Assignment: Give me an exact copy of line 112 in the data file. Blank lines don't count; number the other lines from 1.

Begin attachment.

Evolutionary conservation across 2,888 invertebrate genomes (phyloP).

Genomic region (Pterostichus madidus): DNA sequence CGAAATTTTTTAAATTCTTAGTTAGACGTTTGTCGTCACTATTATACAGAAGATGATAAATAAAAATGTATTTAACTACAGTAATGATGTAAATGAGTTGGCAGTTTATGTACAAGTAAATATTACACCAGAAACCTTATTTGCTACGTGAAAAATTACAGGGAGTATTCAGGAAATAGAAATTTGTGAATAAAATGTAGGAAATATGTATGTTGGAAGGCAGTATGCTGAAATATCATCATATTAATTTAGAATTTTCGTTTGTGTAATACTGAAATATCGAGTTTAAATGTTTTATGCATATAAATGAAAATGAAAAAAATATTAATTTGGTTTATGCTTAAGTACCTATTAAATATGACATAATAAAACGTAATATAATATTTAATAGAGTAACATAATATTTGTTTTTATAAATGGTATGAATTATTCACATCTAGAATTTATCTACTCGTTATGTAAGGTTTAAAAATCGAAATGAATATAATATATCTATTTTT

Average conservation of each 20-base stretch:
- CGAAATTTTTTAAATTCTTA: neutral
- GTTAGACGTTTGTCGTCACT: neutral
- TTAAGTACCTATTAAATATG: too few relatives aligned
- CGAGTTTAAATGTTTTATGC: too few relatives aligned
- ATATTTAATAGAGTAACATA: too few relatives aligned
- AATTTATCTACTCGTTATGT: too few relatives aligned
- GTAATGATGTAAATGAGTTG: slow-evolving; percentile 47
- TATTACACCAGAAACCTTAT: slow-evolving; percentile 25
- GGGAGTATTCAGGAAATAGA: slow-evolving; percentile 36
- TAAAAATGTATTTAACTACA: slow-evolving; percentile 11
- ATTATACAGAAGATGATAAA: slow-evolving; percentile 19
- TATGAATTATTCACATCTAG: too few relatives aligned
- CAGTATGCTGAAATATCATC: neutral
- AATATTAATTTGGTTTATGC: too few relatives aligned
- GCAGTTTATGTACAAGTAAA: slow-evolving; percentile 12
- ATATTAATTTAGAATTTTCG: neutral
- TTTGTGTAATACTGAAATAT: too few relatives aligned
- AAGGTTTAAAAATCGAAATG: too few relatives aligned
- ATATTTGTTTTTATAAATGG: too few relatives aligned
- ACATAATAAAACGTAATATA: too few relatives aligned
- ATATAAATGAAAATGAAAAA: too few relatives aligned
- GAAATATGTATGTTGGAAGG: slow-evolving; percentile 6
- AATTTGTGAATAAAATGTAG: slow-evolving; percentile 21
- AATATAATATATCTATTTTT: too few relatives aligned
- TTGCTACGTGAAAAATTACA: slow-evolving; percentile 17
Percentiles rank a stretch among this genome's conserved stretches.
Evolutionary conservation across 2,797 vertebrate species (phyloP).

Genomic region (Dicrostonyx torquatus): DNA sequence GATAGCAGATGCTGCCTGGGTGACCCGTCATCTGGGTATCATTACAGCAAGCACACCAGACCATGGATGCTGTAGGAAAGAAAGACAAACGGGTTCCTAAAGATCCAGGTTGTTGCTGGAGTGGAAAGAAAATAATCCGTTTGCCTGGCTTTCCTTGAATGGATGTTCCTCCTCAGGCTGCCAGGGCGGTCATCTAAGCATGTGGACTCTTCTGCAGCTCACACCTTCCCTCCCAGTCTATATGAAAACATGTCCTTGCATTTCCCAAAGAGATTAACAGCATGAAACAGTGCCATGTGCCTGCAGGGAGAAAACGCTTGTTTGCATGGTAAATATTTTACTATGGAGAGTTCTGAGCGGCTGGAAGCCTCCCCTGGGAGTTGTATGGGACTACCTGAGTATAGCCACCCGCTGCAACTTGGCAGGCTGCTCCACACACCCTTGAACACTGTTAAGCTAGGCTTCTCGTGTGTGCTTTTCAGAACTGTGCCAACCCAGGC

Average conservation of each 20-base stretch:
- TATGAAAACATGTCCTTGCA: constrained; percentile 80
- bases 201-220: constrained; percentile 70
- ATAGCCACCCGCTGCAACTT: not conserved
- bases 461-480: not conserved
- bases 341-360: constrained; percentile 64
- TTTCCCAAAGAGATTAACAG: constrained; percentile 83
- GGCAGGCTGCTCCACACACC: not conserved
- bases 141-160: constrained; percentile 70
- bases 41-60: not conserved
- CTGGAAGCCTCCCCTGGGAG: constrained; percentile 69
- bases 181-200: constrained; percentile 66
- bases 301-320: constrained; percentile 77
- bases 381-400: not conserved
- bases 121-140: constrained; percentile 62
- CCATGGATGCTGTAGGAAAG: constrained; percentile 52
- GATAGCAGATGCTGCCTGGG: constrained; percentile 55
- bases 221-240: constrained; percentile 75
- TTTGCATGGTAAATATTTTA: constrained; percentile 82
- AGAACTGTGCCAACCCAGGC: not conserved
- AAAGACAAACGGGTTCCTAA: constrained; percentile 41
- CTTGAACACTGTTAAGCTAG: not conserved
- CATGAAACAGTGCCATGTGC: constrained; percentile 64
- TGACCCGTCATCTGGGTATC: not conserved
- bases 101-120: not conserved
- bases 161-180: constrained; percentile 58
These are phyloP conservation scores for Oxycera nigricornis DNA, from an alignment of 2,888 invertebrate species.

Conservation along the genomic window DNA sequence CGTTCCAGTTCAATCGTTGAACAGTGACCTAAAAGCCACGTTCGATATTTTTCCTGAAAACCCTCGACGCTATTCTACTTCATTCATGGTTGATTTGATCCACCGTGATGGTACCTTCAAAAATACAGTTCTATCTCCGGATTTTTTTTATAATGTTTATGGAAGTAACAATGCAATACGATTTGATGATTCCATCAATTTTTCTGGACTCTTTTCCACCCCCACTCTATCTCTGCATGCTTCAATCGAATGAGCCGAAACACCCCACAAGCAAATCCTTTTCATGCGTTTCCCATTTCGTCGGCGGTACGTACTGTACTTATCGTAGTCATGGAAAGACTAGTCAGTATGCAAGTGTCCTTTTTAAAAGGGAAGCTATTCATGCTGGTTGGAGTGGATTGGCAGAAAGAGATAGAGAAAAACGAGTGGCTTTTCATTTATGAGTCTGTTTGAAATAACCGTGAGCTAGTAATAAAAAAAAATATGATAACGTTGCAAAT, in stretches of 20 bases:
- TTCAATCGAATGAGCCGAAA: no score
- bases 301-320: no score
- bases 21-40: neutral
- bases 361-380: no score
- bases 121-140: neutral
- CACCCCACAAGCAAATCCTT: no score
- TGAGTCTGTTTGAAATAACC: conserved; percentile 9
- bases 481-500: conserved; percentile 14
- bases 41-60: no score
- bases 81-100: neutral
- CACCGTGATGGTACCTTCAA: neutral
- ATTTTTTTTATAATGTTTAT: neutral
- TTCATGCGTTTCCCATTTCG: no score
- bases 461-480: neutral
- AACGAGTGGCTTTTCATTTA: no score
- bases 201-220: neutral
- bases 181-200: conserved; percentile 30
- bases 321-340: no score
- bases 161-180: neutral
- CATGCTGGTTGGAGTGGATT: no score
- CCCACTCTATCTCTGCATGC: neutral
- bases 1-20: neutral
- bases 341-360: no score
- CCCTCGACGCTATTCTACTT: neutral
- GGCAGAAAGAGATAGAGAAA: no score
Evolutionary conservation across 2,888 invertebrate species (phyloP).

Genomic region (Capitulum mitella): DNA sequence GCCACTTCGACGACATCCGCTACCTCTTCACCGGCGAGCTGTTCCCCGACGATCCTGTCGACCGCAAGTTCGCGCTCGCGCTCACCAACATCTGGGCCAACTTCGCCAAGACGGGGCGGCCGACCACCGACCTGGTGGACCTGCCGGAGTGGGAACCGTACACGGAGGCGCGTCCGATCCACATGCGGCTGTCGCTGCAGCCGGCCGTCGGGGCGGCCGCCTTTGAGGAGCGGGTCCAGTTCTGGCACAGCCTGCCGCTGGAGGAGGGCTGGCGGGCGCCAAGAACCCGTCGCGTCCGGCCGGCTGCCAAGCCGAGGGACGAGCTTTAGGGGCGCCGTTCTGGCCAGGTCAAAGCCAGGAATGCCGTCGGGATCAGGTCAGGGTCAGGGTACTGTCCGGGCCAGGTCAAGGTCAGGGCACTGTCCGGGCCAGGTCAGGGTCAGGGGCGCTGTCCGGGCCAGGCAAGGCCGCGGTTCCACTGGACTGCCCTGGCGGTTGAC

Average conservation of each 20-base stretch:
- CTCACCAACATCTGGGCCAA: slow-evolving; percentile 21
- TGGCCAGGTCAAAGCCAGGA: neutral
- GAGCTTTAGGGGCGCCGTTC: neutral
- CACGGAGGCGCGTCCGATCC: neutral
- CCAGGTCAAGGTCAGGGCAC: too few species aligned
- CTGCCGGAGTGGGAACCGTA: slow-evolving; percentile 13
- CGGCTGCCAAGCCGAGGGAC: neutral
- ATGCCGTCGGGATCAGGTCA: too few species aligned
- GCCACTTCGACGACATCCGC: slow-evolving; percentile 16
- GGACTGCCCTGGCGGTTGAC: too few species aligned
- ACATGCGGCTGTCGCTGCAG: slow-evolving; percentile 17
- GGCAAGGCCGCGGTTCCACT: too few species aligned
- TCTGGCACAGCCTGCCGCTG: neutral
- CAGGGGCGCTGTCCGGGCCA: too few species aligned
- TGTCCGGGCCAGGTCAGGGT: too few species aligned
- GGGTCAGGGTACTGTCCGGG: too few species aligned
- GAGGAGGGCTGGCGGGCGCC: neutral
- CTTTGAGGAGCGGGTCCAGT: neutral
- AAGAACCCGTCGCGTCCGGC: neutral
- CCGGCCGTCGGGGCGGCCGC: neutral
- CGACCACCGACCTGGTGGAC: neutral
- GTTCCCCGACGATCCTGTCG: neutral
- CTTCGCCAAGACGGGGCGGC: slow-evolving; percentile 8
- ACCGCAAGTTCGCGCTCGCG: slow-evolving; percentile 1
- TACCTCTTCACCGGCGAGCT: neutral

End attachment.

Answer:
- TACCTCTTCACCGGCGAGCT: neutral